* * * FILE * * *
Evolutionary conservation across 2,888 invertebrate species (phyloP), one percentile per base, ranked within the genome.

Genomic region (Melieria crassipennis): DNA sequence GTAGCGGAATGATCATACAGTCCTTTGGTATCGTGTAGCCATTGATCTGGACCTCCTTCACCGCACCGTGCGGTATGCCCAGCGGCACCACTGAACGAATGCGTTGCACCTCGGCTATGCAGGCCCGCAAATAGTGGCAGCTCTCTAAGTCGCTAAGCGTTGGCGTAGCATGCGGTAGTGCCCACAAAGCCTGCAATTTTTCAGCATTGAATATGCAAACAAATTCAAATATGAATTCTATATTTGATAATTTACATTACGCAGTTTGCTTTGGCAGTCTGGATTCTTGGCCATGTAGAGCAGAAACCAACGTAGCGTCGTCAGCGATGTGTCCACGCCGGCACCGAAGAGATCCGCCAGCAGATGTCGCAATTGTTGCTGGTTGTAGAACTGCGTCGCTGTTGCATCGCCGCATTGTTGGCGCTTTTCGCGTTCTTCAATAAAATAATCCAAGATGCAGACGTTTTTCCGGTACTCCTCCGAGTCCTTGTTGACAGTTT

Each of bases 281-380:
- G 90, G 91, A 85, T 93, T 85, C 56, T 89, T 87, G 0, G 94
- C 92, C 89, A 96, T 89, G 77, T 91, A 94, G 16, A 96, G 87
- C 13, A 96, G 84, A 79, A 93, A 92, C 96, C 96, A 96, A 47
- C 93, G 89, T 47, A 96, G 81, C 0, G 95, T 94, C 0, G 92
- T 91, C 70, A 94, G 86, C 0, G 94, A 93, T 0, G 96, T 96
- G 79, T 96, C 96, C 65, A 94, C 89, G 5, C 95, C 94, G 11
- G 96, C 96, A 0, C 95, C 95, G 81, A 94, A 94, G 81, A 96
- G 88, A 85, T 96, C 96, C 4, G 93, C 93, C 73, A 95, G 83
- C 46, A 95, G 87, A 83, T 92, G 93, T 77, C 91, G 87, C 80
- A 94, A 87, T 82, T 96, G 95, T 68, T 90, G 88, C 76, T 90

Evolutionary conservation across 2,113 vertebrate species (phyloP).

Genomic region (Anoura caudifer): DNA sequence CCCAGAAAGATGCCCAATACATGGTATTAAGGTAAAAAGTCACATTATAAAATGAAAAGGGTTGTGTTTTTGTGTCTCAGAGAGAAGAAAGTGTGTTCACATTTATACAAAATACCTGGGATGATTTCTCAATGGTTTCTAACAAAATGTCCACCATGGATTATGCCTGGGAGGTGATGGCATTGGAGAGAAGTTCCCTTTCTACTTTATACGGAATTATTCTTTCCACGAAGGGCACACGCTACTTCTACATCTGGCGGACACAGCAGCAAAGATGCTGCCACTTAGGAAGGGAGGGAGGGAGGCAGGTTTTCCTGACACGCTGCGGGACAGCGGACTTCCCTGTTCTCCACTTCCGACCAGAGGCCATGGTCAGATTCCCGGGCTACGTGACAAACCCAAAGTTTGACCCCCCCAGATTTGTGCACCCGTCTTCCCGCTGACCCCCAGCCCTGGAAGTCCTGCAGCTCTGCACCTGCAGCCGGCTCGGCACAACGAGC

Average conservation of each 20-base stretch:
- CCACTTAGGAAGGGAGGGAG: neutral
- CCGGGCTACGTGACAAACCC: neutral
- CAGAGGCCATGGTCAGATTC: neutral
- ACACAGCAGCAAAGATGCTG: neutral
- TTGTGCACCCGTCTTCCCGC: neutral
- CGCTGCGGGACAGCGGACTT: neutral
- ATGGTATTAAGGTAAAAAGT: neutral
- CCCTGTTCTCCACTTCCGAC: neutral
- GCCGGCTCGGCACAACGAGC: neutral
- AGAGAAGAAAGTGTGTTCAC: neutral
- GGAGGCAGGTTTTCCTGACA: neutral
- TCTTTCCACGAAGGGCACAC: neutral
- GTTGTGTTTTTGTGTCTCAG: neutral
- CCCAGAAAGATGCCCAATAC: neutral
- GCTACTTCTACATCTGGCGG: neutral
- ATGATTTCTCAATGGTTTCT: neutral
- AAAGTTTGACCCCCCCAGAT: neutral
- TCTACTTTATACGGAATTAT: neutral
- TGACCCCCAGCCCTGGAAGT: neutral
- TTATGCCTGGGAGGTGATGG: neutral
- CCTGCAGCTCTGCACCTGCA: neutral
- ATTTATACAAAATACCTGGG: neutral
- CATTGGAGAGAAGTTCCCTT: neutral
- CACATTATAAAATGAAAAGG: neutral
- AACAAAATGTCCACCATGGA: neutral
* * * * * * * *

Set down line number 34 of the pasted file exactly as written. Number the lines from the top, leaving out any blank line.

- TCTACTTTATACGGAATTAT: neutral